ADA Definition of Disability
By Cindy Powell
To understand who is protected by the ADA, it is important to know how the ADA determines disability. The ADA uses a three-part definition of disability. The ADA definition of disability is not the same as in other laws, such as state workers' compensation or other federal or state laws that provide benefits for people and veterans with disabilities.
To be considered a person with a disability under the ADA, an individual must only meet ONE part of the three-part definition. The determination of whether a person has a disability is made on a case-by-case basis. Under the ADA, an individual with a disability is a person who:
1) Has a physical or mental impairment that substantially limits one or more
major life activities:
"Stress" and "depression" are conditions that may (diagnosed by a psychiatrist as having an identified mental or physiological disorder) or may not (because of job or personal life pressures) be considered impairments.
2) Has a record of such impairment:
3) Is regarded as having such an impairment:
Contrary to Congress’ intent to be inclusive, for over 18 years the U.S. Supreme Court narrowed the ADA definition of “disability”. The Supreme Court’s narrow scope of the definition of “disability” made it difficult for people with epilepsy, diabetes, cancer, multiple sclerosis and other diseases to claim protection from discrimination based upon disability under the ADA.
To qualify as a person with a disability under the ADA, an individual must be unable to perform, or be substantially limited in the ability to perform, a major life activity compared to an average person in the general population.
Three factors in determining if a person's impairment substantially limits a major life activity are:
On September 25, 2008, after it was unanimously passed by Congress, President Bush signed the ADA Amendments Act (ADAAA). Since 1990, the Supreme Court considered mitigating measures - medications, hearing aids, and prosthetic devices - when determining whether an individual has a disability under the ADA.
The ADAAA specifies that mitigating measures shall no longer be considered when assessing whether an individual has a disability. Therefore, people whose conditions can sometimes be controlled by medication will now be protected. The ADAAA also covers impairments that can go into remission if the impairment would substantially limit a major life activity when active.
Prior to the ADAAA, the Supreme Court narrowed the scope of "major life activity," requiring that the activity be something of central importance to most people's daily lives. The ADAAA expands the definition of "major life activities" by including two lists including, but not limited to:
The provisions of ADA Amendments Actbecame enforceable on January 1, 2009.
Though the ADA protects people with disabilities from being discriminated against on the basis of their disability, the ADA does not entitle people with disabilities to jobs, benefits, programs or services for which they are not otherwise qualified.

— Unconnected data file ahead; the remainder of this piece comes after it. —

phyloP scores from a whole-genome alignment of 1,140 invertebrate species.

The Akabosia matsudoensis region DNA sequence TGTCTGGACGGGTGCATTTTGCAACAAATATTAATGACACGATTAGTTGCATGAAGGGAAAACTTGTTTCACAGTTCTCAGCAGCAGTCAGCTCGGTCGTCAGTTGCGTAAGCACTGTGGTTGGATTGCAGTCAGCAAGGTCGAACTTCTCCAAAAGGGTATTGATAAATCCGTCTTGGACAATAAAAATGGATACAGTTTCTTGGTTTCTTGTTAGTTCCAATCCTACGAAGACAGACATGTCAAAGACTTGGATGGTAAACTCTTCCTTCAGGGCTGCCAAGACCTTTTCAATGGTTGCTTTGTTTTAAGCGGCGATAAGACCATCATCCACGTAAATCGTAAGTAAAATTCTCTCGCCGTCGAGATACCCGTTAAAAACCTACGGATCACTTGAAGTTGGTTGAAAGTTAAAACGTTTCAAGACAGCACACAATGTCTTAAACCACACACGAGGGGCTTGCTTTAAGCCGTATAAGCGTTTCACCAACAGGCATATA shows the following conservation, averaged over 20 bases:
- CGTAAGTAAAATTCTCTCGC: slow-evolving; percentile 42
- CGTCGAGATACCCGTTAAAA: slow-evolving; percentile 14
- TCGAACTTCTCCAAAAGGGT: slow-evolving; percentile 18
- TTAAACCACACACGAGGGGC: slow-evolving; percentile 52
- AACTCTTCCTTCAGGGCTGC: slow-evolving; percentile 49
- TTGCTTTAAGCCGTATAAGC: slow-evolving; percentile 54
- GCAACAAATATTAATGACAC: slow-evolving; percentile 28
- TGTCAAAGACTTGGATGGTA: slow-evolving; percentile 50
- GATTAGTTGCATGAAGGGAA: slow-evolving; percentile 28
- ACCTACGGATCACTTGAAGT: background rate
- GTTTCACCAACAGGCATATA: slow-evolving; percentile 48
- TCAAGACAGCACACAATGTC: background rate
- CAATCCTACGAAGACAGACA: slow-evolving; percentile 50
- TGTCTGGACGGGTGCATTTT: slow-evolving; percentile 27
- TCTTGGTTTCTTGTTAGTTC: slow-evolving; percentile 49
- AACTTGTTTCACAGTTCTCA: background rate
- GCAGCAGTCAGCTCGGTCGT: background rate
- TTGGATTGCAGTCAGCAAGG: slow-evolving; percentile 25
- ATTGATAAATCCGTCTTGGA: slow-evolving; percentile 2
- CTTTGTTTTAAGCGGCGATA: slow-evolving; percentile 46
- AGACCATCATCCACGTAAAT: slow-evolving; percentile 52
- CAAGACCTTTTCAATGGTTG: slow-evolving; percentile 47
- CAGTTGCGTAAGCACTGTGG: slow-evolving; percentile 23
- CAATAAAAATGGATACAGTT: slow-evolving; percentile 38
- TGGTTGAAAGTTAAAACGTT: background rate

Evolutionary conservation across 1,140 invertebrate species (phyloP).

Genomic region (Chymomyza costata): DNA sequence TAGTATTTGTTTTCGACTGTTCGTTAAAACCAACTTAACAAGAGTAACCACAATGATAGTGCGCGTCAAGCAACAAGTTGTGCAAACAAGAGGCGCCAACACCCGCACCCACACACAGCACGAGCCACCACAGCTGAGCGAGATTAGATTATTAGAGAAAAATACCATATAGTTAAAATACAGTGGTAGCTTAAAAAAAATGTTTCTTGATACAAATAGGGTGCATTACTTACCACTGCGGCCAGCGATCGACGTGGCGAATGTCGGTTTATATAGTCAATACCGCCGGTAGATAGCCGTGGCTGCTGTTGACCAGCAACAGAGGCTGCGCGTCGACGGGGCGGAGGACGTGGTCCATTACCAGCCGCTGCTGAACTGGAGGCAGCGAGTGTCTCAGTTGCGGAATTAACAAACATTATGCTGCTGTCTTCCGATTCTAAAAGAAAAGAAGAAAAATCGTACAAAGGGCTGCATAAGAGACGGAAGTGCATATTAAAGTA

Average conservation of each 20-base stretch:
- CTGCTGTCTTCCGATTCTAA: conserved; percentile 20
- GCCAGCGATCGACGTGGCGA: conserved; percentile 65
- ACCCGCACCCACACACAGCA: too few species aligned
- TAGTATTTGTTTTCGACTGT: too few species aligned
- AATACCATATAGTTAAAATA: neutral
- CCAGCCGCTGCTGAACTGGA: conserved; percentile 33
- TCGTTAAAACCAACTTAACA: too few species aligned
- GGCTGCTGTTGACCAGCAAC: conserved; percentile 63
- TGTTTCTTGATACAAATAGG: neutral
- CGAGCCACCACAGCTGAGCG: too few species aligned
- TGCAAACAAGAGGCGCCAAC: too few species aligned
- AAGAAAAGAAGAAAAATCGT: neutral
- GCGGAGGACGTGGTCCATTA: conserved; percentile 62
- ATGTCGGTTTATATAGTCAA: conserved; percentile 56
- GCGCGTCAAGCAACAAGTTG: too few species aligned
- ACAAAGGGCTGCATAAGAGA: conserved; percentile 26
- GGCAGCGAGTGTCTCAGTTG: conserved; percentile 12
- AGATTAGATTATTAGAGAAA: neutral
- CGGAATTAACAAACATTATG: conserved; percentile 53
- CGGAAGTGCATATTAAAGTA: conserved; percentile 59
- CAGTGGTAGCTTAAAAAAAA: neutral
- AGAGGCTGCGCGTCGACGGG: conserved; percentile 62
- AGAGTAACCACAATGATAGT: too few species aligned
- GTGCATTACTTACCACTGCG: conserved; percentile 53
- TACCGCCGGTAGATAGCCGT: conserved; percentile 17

For example, a Meals on Wheels program requiring that participants who receive meals must be 55 years or older is not required to serve a 50-year-old person who has a disability, regardless of how much that person might need the service.
Also protected from disability-based discrimination are people who are associated with individuals with disabilities. For example, if a sports arena refuses to admit a person as a result of her mobility impairment and her sister, the arena would be discriminating against both individuals.
Under the ADA, a qualified person with a disability is someone who meets a program’s eligibility requirements with or without:
The ADA requires employers to focus on the essential functions of a job to determine whether an applicant or employee with a disability is qualified. A qualified individual with a disability is someone who “satisfies the skills, experience, educational and other job-related requirements of the position, and who, with or without reasonable accommodation, can perform the essential functions of such position.” Once again, an employer is not required to hire or retain an individual with a disability who is not qualified to perform the job.
The ADA prohibits retaliation or coercion after a qualified person with a disability or their associate has filed a discrimination complaint with Equal Employment Opportunity Commission (EEOC) or U.S. Department of Justice (DOJ). For example, if a state tax office delays a tax refund for an individual who filed a complaint regarding inaccessibility of their office, the state has illegally retaliated against the complainant. Another example of unlawful retaliation is a restaurant refusing to serve a customer who filed an ADA complaint against the restaurant.
Over the past four decades, Disability Educator and Sign Language Instructor Cindy Powell has advised businesses, employers, government agencies and nonprofits about best practices with people with disabilities.
Cindy provides customized training on the American with Disabilities Act (ADA), tax incentives and other helpful topics, such as disability etiquette and service animals. Ms. Powell also provides customized sign language training.
Cindy has served on local, state and national disability organization Boards of Directors. Ms. Powell was recipient of International Association of Workforce Professionals' 2006 Services to Specialized Populations award. Cindy’s disability articles appear in print and online.
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